WHILE we have been hearing about how we will set out to stymie any attempts by prostitutes to cash in on opportunities for increased business during the upcoming Cricket World Cup, little is being heard about a more challenging possibility. It is that there will be an increased demand for illegal drugs and the dealers can be expected to go all out to cash in on this opportunity.
The increased demand for the drugs will stem not only from the increased numbers of people coming to see the cricket who use illegal drugs in their country.
It will be boosted by those who now have legal access to such drugs, because the possession of them is no longer regarded as "illegal" where they come from.
We need to consider the problem we will face when cricket fans from countries like England and Holland where citizens are allowed to legally purchase small quantities of a drug like marijuana for personal use. The crunch is that even in small quantities marijuana is addictive.
These fans will not be leaving their addiction at home when they come our way.
Of course we can tell the fans from early that we jail or fine the users of illegal drugs. We can also alert travel agents to warn fans booking their flights for the cricket, that while the smoking of marijuana might be permitted in their countries, in the islands of the Caribbean it is against the law.
In spite of this we know that some fans who are addicted to "pot" but love cricket as well, will take their chances and this creates the challenge we will face wherever the cricket is played.
We also know that in a number of the islands, which shall be nameless, where matches will be played, there is easy access to marijuana if only because it is grown in these places in large quantities. It is all illegal of course but . . . we know. We also know that there will be those who are just waiting to cash in through this "informal market".
It is certain that fans who want illegal drugs will soon learn where to go to obtain their supplies. The extent to which such supplies will be moving around in, and between, the islands where the cricket is being played can become a matter of concern.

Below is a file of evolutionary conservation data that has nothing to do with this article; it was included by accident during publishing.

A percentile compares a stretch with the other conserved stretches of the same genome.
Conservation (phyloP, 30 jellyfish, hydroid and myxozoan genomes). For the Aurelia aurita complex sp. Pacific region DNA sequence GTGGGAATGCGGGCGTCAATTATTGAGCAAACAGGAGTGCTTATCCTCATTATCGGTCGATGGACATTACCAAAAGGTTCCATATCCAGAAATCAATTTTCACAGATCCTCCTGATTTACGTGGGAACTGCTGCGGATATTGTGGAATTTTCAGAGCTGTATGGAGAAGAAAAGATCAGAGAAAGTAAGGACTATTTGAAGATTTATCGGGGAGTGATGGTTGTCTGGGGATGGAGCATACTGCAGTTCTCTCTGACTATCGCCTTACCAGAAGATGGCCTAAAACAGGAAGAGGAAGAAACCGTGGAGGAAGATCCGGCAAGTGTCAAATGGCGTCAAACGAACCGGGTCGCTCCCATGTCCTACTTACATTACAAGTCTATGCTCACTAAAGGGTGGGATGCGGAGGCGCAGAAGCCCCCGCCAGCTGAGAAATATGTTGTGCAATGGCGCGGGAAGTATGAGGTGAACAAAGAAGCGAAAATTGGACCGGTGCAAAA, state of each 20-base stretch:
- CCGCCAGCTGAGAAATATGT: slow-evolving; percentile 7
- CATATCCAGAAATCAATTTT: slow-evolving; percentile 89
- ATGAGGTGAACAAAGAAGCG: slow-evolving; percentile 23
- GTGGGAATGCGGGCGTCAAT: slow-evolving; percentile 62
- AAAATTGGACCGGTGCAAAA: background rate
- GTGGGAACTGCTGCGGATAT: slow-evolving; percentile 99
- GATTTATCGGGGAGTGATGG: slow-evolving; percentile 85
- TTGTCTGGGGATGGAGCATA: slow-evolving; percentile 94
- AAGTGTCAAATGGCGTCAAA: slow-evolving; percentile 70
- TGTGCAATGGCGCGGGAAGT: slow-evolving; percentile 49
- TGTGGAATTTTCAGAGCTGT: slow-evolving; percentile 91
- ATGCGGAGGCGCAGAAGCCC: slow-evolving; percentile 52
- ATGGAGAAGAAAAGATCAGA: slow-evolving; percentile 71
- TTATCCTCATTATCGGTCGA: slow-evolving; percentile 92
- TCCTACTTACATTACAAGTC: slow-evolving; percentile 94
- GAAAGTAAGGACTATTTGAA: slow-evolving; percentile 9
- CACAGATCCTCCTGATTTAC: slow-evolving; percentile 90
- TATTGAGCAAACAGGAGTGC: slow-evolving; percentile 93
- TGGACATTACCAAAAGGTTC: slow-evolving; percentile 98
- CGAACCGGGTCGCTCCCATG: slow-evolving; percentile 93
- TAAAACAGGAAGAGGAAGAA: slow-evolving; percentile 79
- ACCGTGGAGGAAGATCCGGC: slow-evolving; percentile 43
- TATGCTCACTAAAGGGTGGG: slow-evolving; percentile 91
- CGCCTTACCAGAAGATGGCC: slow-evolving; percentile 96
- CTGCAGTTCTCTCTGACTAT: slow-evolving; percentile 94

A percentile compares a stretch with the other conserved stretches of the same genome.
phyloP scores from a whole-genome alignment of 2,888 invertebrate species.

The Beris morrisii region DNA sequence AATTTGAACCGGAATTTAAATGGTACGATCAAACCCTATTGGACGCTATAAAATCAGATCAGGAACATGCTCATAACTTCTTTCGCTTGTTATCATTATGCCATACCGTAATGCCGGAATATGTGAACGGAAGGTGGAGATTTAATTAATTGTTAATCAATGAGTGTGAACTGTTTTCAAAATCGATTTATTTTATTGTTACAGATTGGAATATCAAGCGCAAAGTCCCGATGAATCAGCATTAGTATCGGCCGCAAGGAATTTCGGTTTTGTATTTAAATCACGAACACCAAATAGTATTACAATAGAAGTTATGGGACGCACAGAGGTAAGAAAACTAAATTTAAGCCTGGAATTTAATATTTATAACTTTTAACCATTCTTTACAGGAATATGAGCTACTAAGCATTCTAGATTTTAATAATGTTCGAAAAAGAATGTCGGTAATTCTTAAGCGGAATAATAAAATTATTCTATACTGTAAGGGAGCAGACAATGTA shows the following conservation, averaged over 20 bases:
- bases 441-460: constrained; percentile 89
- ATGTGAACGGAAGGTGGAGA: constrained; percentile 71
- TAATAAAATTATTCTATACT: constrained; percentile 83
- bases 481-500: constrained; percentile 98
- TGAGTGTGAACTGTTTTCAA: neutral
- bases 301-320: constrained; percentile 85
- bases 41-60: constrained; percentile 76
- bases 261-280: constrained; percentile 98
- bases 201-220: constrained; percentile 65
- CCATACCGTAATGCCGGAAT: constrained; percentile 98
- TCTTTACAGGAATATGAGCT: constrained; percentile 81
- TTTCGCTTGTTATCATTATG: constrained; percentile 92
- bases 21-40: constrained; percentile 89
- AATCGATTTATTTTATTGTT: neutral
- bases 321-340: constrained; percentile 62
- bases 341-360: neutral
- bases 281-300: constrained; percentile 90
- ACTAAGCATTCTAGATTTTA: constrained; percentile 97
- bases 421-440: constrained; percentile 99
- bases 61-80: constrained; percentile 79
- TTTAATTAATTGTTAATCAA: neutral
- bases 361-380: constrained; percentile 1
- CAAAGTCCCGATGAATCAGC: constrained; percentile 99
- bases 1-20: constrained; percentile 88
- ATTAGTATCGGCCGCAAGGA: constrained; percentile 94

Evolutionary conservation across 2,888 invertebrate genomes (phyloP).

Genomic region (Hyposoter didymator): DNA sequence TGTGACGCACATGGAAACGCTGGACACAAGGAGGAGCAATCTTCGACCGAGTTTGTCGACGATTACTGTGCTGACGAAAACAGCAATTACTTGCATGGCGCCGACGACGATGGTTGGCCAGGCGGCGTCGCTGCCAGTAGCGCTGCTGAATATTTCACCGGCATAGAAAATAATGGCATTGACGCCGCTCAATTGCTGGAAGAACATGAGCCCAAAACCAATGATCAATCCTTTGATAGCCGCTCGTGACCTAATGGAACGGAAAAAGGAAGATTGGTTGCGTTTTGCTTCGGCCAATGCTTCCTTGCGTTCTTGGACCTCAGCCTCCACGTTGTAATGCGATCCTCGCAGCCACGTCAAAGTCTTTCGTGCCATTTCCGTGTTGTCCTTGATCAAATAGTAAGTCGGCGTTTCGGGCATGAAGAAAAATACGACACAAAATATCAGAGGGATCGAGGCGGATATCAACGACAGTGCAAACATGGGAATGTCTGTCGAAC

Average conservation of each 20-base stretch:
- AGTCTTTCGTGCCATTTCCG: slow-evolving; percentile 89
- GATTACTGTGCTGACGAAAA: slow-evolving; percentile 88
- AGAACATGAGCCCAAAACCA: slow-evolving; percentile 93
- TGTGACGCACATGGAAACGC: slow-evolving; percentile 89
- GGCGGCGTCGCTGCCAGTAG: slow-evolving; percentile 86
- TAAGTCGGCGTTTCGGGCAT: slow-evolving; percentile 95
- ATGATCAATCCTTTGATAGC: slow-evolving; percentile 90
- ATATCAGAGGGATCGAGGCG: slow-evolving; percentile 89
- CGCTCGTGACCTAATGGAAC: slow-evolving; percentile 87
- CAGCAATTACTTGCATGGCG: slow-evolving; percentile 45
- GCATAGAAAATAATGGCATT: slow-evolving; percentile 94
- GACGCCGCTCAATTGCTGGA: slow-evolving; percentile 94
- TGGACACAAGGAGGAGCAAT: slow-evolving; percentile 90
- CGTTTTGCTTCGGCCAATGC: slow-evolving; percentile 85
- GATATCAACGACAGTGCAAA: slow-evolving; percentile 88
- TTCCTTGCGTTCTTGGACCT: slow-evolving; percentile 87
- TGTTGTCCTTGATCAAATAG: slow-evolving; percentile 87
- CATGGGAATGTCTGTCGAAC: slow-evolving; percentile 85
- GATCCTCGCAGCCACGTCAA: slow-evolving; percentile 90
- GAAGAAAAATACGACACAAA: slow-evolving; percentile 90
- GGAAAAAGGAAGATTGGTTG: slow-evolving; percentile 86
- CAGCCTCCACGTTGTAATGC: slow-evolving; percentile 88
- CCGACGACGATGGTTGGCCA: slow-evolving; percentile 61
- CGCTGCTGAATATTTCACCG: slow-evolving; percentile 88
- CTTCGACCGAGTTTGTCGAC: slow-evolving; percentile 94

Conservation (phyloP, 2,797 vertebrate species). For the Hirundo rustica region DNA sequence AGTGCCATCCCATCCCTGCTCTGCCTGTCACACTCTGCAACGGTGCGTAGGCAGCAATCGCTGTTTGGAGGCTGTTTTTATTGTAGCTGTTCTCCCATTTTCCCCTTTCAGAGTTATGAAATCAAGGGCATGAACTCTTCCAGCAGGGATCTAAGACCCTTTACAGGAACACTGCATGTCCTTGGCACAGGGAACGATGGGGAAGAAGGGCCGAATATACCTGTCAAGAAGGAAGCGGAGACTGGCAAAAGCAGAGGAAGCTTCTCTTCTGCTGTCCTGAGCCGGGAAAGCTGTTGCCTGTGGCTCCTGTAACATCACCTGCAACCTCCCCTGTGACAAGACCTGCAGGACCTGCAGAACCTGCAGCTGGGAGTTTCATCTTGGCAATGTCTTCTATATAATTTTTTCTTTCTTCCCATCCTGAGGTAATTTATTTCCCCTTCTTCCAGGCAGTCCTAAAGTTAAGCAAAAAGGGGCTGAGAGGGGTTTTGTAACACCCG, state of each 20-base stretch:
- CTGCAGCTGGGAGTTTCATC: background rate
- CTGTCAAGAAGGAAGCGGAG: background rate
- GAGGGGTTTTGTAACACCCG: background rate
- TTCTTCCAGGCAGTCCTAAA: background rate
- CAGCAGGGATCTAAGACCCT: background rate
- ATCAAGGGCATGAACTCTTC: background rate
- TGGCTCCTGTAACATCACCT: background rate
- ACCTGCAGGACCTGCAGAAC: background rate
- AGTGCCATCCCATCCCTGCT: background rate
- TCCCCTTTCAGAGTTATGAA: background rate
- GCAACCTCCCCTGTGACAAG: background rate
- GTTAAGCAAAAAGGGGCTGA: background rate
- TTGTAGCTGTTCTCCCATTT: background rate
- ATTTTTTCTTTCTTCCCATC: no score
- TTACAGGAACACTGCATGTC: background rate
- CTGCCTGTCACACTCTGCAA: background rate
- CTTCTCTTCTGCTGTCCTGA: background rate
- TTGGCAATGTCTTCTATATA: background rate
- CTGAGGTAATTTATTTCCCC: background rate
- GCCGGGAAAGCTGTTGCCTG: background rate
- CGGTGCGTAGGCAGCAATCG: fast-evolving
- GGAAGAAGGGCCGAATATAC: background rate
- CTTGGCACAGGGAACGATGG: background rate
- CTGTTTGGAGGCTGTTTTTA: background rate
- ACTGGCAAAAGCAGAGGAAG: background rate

The opportunity will be there for this movement since we already anticipate that intensive body searches, and so on, at all points of entry could be a problem by hampering the flow of human traffic where it is heavy. And we expect some really large numbers for the cricket.
It will not be easy.
It has also been shown, where a recent case is concerned, that relying on mere profiling to determine who are likely to be in possession of illegal drugs can create additional problems. When it is used and the "suspect" is caught with some "illegal substance" we have it to our credit.
However, we cannot hope to go around asking visitors to consent to body searches and when nothing illegal is discovered on them, smile politely and ask them to move on. Such a procedure will soon mark us down as being inhospitable to, and suspicious of those we have encouraged to come for the World Cup.
The signs are that for the season of the World Cup we might have to be prepared to allow, as they say, some growth of tares along with the wheat since efforts to dig out all the tares could prove embarrassing if we make a wrong move.
There will be those who will go all out to exploit the situation, but then it will still be up to us to decide the extent to which we will permit any tares to grow with the wheat.
Blatant actions on the part of those handling and using illegal drugs is not something that we might be minded to disregard, while those who are cashing in on offering private accommodation to the cricket fans could face similar challenges. It may not be possible for them to know beforehand any idiosyncrasies of their guests.